From: Anthony Williams (anthwil_at_[hidden])
Date: 2002-08-14 07:43:04
On Tuesday 13 August 2002 17:43, Thomas Witt wrote:
> On Tuesday 13 August 2002 15:19, Beman Dawes wrote:
> > So I agree firmly with Carl - the Filesystem Library should not try to
> > provide access to the subtleties of each operating system.
For the example you gave of an OS with 6 "views" on the filesystem, which
"view" would you expect boost::FileSystem to use? Is there an obvious default,
or would the user have to supply an option?
I can envisage that there is scope for an OS-specific flag: much as we have
OS-specific path names in general, some OSes (including Windows NT and the OS
you mentioned) have more than one set of semantics for accessing files, and
therefore the user ought to be given the option of choosing which semantics to
> Thats what I think. Though there is a little quirk here. Depending on the
> implementation the following situation can arise. The directory_iterator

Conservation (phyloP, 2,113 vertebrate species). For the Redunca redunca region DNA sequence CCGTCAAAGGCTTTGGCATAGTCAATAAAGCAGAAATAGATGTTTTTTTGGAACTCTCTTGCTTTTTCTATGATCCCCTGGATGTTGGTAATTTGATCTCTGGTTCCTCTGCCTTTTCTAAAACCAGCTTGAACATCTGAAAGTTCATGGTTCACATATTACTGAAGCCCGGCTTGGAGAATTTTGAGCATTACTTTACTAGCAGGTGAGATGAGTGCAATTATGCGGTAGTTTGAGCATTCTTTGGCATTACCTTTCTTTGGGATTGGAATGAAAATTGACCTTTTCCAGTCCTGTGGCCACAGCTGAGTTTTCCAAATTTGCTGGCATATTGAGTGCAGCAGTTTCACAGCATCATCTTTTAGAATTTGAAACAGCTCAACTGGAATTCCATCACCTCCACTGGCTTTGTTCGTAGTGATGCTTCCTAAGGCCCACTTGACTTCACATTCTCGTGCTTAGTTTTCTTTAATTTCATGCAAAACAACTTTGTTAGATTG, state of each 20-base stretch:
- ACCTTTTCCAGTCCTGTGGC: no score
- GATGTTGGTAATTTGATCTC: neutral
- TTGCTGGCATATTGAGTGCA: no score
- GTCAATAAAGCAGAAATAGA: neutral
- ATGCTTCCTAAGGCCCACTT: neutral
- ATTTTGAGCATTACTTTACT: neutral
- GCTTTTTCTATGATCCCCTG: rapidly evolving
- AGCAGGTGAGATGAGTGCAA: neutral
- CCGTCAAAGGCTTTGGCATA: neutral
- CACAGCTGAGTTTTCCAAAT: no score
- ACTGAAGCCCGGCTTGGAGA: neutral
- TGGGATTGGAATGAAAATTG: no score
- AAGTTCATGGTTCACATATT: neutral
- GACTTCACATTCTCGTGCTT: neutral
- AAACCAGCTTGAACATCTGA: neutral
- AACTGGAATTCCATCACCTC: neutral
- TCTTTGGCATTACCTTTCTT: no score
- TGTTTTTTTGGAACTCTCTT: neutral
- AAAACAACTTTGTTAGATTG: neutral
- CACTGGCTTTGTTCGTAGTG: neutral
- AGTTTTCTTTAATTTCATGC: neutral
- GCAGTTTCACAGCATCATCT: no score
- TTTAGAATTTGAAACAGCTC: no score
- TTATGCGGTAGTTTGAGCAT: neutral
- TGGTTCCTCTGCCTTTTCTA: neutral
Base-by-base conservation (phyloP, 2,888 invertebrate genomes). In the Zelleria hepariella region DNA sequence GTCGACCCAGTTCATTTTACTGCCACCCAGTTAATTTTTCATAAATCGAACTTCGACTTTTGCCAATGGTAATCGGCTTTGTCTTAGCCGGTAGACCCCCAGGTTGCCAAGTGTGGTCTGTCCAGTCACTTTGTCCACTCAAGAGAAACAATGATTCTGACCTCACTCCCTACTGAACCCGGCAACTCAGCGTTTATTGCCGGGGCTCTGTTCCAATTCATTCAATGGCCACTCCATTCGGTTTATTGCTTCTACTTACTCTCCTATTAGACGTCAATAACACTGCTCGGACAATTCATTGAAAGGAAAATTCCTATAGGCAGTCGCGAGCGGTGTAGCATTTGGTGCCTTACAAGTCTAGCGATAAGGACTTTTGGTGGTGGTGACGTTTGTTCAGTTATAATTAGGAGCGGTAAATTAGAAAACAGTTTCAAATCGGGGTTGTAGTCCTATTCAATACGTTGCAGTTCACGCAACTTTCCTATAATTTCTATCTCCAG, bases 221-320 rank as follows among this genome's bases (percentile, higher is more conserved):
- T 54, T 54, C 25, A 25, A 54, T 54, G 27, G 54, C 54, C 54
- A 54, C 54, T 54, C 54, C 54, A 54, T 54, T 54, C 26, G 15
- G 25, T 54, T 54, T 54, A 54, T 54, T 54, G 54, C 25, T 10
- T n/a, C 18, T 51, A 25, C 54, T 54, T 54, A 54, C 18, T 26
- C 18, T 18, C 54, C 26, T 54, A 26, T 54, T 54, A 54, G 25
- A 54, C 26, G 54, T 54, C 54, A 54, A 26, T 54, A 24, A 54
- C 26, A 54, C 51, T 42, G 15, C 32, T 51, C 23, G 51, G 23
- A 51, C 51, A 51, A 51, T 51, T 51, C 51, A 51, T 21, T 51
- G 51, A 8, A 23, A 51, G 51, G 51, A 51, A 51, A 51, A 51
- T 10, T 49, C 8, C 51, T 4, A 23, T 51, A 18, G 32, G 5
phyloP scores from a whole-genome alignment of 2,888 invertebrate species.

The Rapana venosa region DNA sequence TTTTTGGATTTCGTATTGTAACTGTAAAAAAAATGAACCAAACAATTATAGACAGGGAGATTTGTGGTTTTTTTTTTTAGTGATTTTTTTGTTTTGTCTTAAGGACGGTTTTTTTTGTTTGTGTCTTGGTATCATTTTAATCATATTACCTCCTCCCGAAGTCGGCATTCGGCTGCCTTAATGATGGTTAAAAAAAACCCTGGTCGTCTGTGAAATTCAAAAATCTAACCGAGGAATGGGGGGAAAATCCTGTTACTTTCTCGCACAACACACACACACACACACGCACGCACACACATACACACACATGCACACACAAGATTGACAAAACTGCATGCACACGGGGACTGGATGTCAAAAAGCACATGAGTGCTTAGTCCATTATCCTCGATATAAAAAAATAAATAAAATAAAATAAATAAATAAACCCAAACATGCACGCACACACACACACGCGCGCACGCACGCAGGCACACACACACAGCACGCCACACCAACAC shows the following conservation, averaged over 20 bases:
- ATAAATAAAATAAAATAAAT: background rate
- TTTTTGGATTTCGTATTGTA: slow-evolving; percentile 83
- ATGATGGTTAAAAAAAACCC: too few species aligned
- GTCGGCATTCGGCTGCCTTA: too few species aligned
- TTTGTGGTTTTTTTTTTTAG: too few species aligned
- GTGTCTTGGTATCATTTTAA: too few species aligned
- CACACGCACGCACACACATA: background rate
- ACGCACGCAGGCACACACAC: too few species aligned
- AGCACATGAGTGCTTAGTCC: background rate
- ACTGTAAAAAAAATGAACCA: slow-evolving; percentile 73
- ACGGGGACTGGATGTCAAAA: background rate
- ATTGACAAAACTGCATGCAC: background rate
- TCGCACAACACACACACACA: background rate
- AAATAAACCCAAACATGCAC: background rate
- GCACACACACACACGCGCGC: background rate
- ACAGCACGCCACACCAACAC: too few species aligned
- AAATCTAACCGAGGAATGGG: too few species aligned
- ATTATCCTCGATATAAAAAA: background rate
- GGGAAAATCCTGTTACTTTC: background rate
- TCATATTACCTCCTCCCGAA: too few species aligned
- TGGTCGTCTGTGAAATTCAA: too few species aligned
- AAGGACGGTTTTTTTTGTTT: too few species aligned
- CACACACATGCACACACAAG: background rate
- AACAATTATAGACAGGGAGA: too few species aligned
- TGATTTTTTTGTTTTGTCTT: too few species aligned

> will list two different files that can't be accessed independently. This
> makes me feel a little uncomfortable as in many cases the user of the
> library will not have influence on the filesystem the application runs on.
> Might be worth a note in the documentation.
I've just been playing with the files generated by the posted "ntfs.cpp" ---
Justanotherweirdfile and jUstanotherweirdfile. Any access to the files from
non-POSIX-aware apps (i.e. just about everything) references
Justanotherweirdfile, whatever case combination you use (even
jUstanotherweirdfile, which is an exact match for the other file).
So not only is the file jUstanotherweirdfile not accessible, all accesses are
silently redirected to Justanotherweirdfile. It therefore seems to me that the
FileSystem library ought to be aware of this, since part of its intent is to
be used for scripting --- we don't want an automatic script to process the
same file twice, when reading a directory, for example.
> Just as an idea can the implementation try case sensitive access first
> and resort to case-insensitive in case of failure? What does this mean
> performance wise.
I can't find a single API that can handle the POSIX_SEMANTICS flag, other than
CreateFile, so actually there isn't much we can do, except be aware that there
might be two (or more) files with the same name (when considered
case-insensitively) in a given directory, and that any access to any of them
will access the first.
This strikes me as a bit of a flaw in the Windows API, but there you go. I
presume that applications running under the POSIX subsystem will be able to
access the files OK, but you never can be sure.
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